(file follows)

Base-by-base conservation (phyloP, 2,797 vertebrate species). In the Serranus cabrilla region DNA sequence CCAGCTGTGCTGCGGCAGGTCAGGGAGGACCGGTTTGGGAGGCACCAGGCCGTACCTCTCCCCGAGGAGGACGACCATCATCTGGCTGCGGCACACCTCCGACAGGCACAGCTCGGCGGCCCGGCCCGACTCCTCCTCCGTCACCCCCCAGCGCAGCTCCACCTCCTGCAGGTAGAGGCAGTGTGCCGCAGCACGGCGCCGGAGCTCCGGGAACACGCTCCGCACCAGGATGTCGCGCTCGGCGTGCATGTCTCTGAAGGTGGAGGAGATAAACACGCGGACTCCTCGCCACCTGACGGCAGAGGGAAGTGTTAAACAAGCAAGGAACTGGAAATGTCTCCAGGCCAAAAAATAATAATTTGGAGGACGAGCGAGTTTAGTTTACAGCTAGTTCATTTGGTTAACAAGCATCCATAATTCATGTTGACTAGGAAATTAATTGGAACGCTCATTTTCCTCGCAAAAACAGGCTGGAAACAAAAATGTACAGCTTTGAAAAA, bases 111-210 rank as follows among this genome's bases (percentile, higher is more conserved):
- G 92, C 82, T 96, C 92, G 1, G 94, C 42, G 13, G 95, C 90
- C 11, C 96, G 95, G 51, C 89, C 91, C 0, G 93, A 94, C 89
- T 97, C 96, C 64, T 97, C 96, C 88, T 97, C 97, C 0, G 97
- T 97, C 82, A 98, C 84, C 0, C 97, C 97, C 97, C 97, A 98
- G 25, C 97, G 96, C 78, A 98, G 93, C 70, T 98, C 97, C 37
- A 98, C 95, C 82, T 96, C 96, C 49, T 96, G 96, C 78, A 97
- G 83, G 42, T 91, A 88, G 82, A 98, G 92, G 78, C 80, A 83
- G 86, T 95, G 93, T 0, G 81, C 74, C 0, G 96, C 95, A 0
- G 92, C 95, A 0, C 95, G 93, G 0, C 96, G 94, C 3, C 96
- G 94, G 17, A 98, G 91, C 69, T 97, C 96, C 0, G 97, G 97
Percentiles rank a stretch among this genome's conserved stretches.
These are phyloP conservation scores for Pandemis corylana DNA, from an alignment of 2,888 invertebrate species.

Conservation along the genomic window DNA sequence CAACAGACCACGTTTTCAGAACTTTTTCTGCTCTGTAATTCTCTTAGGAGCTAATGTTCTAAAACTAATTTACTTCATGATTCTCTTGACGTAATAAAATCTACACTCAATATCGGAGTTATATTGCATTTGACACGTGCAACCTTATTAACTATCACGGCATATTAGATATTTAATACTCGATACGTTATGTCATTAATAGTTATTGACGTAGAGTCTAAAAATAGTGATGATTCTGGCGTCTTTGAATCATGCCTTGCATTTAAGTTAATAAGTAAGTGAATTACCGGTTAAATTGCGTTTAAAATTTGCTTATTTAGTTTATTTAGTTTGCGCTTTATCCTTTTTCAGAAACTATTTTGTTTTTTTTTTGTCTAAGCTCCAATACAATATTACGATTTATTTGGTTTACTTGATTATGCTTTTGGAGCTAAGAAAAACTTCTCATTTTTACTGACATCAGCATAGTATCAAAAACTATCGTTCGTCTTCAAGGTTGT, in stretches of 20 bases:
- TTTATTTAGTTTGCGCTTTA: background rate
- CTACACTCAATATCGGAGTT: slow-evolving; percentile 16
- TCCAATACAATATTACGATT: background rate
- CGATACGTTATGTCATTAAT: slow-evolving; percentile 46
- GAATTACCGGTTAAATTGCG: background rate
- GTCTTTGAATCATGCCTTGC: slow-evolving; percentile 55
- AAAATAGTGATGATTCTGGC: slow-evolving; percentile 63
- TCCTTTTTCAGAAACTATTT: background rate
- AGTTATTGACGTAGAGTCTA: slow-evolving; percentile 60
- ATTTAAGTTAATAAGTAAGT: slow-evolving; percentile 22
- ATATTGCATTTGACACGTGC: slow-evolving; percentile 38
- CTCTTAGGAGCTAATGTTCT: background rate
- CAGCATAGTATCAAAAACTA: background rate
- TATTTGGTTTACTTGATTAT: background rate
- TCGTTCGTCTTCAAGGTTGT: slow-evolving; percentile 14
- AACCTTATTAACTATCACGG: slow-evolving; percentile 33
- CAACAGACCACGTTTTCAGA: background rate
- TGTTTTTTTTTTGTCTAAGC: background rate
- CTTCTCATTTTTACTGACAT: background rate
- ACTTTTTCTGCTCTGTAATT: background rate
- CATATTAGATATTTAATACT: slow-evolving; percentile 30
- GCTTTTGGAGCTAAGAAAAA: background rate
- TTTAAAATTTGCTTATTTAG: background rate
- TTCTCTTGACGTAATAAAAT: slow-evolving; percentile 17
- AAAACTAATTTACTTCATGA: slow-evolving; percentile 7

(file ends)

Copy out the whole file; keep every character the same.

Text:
Base-by-base conservation (phyloP, 2,797 vertebrate species). In the Serranus cabrilla region DNA sequence CCAGCTGTGCTGCGGCAGGTCAGGGAGGACCGGTTTGGGAGGCACCAGGCCGTACCTCTCCCCGAGGAGGACGACCATCATCTGGCTGCGGCACACCTCCGACAGGCACAGCTCGGCGGCCCGGCCCGACTCCTCCTCCGTCACCCCCCAGCGCAGCTCCACCTCCTGCAGGTAGAGGCAGTGTGCCGCAGCACGGCGCCGGAGCTCCGGGAACACGCTCCGCACCAGGATGTCGCGCTCGGCGTGCATGTCTCTGAAGGTGGAGGAGATAAACACGCGGACTCCTCGCCACCTGACGGCAGAGGGAAGTGTTAAACAAGCAAGGAACTGGAAATGTCTCCAGGCCAAAAAATAATAATTTGGAGGACGAGCGAGTTTAGTTTACAGCTAGTTCATTTGGTTAACAAGCATCCATAATTCATGTTGACTAGGAAATTAATTGGAACGCTCATTTTCCTCGCAAAAACAGGCTGGAAACAAAAATGTACAGCTTTGAAAAA, bases 111-210 rank as follows among this genome's bases (percentile, higher is more conserved):
- G 92, C 82, T 96, C 92, G 1, G 94, C 42, G 13, G 95, C 90
- C 11, C 96, G 95, G 51, C 89, C 91, C 0, G 93, A 94, C 89
- T 97, C 96, C 64, T 97, C 96, C 88, T 97, C 97, C 0, G 97
- T 97, C 82, A 98, C 84, C 0, C 97, C 97, C 97, C 97, A 98
- G 25, C 97, G 96, C 78, A 98, G 93, C 70, T 98, C 97, C 37
- A 98, C 95, C 82, T 96, C 96, C 49, T 96, G 96, C 78, A 97
- G 83, G 42, T 91, A 88, G 82, A 98, G 92, G 78, C 80, A 83
- G 86, T 95, G 93, T 0, G 81, C 74, C 0, G 96, C 95, A 0
- G 92, C 95, A 0, C 95, G 93, G 0, C 96, G 94, C 3, C 96
- G 94, G 17, A 98, G 91, C 69, T 97, C 96, C 0, G 97, G 97
Percentiles rank a stretch among this genome's conserved stretches.
These are phyloP conservation scores for Pandemis corylana DNA, from an alignment of 2,888 invertebrate species.

Conservation along the genomic window DNA sequence CAACAGACCACGTTTTCAGAACTTTTTCTGCTCTGTAATTCTCTTAGGAGCTAATGTTCTAAAACTAATTTACTTCATGATTCTCTTGACGTAATAAAATCTACACTCAATATCGGAGTTATATTGCATTTGACACGTGCAACCTTATTAACTATCACGGCATATTAGATATTTAATACTCGATACGTTATGTCATTAATAGTTATTGACGTAGAGTCTAAAAATAGTGATGATTCTGGCGTCTTTGAATCATGCCTTGCATTTAAGTTAATAAGTAAGTGAATTACCGGTTAAATTGCGTTTAAAATTTGCTTATTTAGTTTATTTAGTTTGCGCTTTATCCTTTTTCAGAAACTATTTTGTTTTTTTTTTGTCTAAGCTCCAATACAATATTACGATTTATTTGGTTTACTTGATTATGCTTTTGGAGCTAAGAAAAACTTCTCATTTTTACTGACATCAGCATAGTATCAAAAACTATCGTTCGTCTTCAAGGTTGT, in stretches of 20 bases:
- TTTATTTAGTTTGCGCTTTA: background rate
- CTACACTCAATATCGGAGTT: slow-evolving; percentile 16
- TCCAATACAATATTACGATT: background rate
- CGATACGTTATGTCATTAAT: slow-evolving; percentile 46
- GAATTACCGGTTAAATTGCG: background rate
- GTCTTTGAATCATGCCTTGC: slow-evolving; percentile 55
- AAAATAGTGATGATTCTGGC: slow-evolving; percentile 63
- TCCTTTTTCAGAAACTATTT: background rate
- AGTTATTGACGTAGAGTCTA: slow-evolving; percentile 60
- ATTTAAGTTAATAAGTAAGT: slow-evolving; percentile 22
- ATATTGCATTTGACACGTGC: slow-evolving; percentile 38
- CTCTTAGGAGCTAATGTTCT: background rate
- CAGCATAGTATCAAAAACTA: background rate
- TATTTGGTTTACTTGATTAT: background rate
- TCGTTCGTCTTCAAGGTTGT: slow-evolving; percentile 14
- AACCTTATTAACTATCACGG: slow-evolving; percentile 33
- CAACAGACCACGTTTTCAGA: background rate
- TGTTTTTTTTTTGTCTAAGC: background rate
- CTTCTCATTTTTACTGACAT: background rate
- ACTTTTTCTGCTCTGTAATT: background rate
- CATATTAGATATTTAATACT: slow-evolving; percentile 30
- GCTTTTGGAGCTAAGAAAAA: background rate
- TTTAAAATTTGCTTATTTAG: background rate
- TTCTCTTGACGTAATAAAAT: slow-evolving; percentile 17
- AAAACTAATTTACTTCATGA: slow-evolving; percentile 7